A.V. has a problem with Low (Laudes) Sunday becoming Divine Mercy Sunday by decree of John Paul II. I’m not about to get into a liturgical argument with A.V. - I don’t pick fights I can’t win – but I have always liked the Divine Mercy Chaplet. My mom is a Third Order Carmelite, and so she’d bring all manner of prayer cards and third class relics home with her from meetings. I remember learning the Divine Mercy prayers fairly early on and I think we Catholics know a good prayer when we hear it. My mom would also sometimes have to glue and sew Brown Scapulars, and every now and then I would help her do so. It was fun to ‘have the inside track’ on those religious items that people, believing in the promises of Our Lady to St. Simon Stock, devoutly wear. But it was also wonderful to know that these religious items were touched again and again by human hands, touched with love and fingers pressed on the image on the front. I would ask my mom if the promises applied to even those who didn't believe, and she'd respond, "Only God knows...why do you ask so many questions?"

The favorite prayer of both my mother and grandmother is the Prayer of St. Francis of Assisi: “Lord, make me an instrument of your peace...” I was too much of a warmonger, too much in the “life is injustice, and that’s wrong” vein to say this devoutly; I needed prayers that would inspire me to win or that guarantee some form of win. But I was at least not so stupid to have not loved these lines:

O Divine Master, grant that I may not so much seek to be consoled as to console;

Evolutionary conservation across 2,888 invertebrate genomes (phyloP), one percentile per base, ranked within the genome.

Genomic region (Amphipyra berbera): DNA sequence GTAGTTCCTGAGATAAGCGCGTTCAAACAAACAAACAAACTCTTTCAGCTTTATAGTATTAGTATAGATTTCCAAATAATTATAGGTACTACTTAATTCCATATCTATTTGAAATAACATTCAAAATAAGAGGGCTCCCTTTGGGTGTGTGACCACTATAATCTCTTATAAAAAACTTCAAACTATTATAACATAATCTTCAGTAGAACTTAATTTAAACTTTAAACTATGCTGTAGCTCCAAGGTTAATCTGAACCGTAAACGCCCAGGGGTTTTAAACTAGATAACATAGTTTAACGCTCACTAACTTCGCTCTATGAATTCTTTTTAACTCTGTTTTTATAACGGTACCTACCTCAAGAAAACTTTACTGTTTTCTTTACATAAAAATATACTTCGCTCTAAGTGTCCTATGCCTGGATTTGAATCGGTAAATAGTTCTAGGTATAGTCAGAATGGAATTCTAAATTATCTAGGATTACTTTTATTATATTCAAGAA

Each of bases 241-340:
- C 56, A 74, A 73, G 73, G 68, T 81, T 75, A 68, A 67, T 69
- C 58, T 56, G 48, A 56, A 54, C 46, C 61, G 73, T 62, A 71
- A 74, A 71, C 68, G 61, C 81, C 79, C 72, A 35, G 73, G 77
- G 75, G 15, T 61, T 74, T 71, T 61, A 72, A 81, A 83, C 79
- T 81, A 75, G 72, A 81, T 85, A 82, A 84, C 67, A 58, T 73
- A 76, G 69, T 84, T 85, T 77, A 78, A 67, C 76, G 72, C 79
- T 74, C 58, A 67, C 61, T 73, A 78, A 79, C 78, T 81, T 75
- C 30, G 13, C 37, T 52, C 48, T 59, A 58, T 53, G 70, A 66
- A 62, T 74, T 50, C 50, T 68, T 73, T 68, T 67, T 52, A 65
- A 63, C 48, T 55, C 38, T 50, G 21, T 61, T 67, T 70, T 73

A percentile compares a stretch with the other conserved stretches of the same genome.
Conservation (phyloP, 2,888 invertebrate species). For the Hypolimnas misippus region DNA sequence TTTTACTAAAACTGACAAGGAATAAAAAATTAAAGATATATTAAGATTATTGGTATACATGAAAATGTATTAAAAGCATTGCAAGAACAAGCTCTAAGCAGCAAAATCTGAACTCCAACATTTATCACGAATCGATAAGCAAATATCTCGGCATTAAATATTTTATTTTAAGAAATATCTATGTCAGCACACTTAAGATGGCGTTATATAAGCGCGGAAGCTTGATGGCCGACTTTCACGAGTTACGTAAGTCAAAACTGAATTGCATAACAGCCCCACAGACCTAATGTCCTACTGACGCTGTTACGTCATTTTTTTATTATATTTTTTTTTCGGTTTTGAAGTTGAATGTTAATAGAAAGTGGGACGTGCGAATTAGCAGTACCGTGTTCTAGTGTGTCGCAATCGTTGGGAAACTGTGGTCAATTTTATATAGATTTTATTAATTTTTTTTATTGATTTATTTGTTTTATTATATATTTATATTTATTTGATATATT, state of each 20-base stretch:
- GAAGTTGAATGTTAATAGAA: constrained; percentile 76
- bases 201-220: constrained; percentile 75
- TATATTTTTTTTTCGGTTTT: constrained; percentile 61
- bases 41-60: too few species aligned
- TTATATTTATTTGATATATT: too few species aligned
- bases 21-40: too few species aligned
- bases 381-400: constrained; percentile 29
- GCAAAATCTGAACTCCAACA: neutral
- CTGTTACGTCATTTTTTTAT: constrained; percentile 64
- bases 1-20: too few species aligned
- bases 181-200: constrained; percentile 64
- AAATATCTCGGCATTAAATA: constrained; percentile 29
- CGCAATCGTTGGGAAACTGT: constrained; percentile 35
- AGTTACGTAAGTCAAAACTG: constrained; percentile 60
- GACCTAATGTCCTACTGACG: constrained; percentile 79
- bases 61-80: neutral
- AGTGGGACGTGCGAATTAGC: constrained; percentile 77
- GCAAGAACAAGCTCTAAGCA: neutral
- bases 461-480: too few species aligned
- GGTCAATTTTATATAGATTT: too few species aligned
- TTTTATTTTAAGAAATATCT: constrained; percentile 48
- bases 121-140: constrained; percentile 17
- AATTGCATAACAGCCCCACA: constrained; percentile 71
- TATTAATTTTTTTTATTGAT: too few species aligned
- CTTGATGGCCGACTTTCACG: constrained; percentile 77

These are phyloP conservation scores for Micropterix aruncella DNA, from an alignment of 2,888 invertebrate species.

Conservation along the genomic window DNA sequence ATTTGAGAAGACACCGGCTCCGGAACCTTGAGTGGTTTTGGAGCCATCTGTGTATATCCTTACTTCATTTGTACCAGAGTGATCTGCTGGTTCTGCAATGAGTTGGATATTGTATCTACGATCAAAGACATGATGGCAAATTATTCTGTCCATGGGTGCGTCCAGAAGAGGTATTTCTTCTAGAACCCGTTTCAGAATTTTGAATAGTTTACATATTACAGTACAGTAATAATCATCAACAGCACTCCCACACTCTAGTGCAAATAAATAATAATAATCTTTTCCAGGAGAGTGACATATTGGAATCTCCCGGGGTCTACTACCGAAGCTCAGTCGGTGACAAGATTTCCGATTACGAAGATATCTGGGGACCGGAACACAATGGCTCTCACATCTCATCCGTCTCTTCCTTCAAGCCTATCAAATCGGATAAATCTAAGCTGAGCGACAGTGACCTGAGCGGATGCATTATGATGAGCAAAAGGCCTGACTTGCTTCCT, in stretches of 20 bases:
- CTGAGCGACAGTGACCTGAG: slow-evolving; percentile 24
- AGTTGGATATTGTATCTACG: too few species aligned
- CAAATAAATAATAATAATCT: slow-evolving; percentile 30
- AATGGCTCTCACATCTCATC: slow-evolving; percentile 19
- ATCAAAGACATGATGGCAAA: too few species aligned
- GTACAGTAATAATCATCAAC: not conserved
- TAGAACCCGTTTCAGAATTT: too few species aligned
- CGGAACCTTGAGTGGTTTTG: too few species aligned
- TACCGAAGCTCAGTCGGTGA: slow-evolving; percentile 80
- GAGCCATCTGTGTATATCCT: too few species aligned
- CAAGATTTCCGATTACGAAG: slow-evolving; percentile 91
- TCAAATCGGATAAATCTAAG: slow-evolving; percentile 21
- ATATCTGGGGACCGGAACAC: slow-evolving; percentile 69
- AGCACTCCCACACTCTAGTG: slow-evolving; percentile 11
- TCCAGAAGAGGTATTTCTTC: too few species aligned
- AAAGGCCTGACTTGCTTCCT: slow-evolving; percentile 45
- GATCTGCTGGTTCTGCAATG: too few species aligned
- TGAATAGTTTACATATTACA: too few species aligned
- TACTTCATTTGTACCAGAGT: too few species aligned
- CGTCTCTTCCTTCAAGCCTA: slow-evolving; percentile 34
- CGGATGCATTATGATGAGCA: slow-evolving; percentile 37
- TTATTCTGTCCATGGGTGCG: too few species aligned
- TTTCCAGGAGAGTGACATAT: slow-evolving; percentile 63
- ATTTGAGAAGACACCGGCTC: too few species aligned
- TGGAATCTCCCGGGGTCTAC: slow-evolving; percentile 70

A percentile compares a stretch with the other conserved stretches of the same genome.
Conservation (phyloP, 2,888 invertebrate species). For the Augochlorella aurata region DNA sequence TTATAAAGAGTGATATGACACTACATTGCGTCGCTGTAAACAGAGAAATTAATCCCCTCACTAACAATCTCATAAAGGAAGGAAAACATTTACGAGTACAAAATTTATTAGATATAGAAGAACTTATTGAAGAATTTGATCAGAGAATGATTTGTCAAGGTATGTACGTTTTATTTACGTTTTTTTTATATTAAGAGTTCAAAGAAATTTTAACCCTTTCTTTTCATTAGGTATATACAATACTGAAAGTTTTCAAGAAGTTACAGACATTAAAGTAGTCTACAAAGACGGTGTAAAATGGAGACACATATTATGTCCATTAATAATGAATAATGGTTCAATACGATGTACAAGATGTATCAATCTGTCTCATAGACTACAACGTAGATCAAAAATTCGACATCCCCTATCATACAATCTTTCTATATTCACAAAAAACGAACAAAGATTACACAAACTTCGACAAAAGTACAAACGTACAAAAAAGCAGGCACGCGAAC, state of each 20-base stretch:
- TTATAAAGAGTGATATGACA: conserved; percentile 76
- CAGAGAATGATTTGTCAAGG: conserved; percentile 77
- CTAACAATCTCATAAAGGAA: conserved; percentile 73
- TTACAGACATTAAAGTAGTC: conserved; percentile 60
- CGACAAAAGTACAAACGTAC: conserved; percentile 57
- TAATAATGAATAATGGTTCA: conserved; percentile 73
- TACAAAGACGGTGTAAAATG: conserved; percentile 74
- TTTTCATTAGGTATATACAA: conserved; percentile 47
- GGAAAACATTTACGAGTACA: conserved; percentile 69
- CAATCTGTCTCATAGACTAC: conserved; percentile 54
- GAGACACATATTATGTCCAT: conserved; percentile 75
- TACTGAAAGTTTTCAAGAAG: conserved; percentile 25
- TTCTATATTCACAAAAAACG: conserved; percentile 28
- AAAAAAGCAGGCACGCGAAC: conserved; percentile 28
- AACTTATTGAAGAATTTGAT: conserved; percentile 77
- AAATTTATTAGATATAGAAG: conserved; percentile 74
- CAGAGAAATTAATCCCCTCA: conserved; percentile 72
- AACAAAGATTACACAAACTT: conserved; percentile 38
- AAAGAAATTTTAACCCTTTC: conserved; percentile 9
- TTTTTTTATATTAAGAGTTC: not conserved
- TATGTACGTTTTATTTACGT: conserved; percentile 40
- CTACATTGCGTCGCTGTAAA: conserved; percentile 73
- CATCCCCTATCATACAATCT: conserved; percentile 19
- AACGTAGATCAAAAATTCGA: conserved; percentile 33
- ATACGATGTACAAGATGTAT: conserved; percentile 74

to be understood as to understand;
to be loved as t
o love.

For it is in giving that we receive;
it is in pardoning that we are pardoned;
and it is in dying that we are born to eternal life.

Paintings are works of Francisco de Zubarán (1598-1662),
The Annunciation (1638-9), The Archangel Gabriel (1631-2), The Holy House at Nazareth (1630), Agnus Dei (1635) and St. Francis Kneeling (1635-9).


Pseudo-Iamblichus said...

Beautiful, AG.

I suppose this is why I still recite my rosary in Spanish. Even though I can do it in Latin and English, Spanish was the sacred language growing up, and even now it feels like a piece of home for me.

I guess my own experiences growing up viz. religion were not as fantastic as yours (maybe you were a more pious kid) but we did have enough pictures of the Virgin of Guadalupe in our house that I saw her in my dreams. And, of course, I vaguely, vaguely remember going to the shrine of the Holy Infant of Atocha in Mexico.

I think converts are great, but sometimes I just wish they would listen to the traditional life of the Church more than they talk about the all-too-public disputed doctrines. This is especially true as our generation is perhaps the last to have sat at the feet of our parents and grandparents, thus learning how life was before the changes occured.

AG said...

Well, P-I, I believed that it was my fate, if the papacy wasn't in the cards, to die a martyr at the age of 13, so I may have had a more vivid imagination back then (or was just downright stranger).

Have you ever been to the shrines in the U.S.? The Shrine of Our Lady of Lourdes, Our Lady of the Snows, Our Lady of Knock, Our Lady of Fatima, of Mt. Carmel etc.? I can only imagine how strange they must seem to some (full-size mock-ups of the sites of Marian apparitions, with a church attached), and I wonder who visits them, besides my family and my mom's Carmelite friends - my sister and I even went to a shrine that had the Stations of the Cross, larger than life. They've always struck me as the American version of making a medieval pilgrimage.